Violence-Related Behaviors Among Dominican Adolescents: Examining the Influence of Alcohol and Marijuana Use

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This study identified the predictors of youth violence and violent victimization among a sample of Dominican adolescents (N=155) attending high school in a northeastern urban community. As part of a broader community-based needs assessment, students participated in an evaluation of a substance abuse prevention program funded by the Substance Abuse and Mental Health Services Administration. Correlations, principal components, multiple imputation, and stepwise regression analyses were systematically employed to develop a parsimonious model for predicting violence-related behaviors among Dominican youth. Findings suggest that early onset of alcohol and marijuana use was associated with an increased likelihood of engaging in violence-related behaviors or being the victim of a violent act. In addition, students who reported a lowered sense of safety were more likely to be involved in acts of violence. However, adolescents who reported depressive symptoms were less inclined to become involved in violence-related behaviors. Implications for culturally-tailored violence and substance abuse prevention programming efforts are discussed.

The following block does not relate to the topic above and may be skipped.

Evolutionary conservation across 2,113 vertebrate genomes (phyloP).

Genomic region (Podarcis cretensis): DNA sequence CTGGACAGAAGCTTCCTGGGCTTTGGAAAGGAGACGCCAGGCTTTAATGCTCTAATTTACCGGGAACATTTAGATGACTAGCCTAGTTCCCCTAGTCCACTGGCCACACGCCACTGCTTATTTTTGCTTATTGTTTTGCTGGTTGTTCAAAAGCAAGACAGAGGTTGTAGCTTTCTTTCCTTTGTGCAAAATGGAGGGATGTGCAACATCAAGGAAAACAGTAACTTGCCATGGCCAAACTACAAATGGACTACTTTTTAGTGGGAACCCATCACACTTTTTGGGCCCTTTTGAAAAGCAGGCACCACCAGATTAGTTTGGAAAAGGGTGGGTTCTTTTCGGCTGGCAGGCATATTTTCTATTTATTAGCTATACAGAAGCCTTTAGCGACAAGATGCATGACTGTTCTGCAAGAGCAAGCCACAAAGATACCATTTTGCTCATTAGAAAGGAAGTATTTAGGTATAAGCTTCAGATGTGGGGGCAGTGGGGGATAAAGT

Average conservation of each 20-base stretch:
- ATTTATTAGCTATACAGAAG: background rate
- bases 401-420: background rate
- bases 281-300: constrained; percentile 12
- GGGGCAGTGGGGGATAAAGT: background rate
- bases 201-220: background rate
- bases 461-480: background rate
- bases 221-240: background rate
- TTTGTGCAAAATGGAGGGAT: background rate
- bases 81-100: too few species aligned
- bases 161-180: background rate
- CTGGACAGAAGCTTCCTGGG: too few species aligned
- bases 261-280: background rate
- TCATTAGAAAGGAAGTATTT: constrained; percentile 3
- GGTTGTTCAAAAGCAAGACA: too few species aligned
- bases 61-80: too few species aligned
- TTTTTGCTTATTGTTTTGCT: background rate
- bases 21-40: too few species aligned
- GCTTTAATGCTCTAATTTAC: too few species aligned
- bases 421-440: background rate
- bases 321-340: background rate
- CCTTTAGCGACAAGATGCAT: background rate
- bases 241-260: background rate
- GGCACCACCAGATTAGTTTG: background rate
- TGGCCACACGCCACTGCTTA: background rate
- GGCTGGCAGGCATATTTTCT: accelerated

Published Citation

Reid, R. J., Garcia-Reid, P., Klein, E., & McDougall, A. (2008). Violence-related behaviors among Dominican adolescents: Examining the influence of alcohol and marijuana use. Journal of Ethnicity in Substance Abuse, 7(4), 404-427.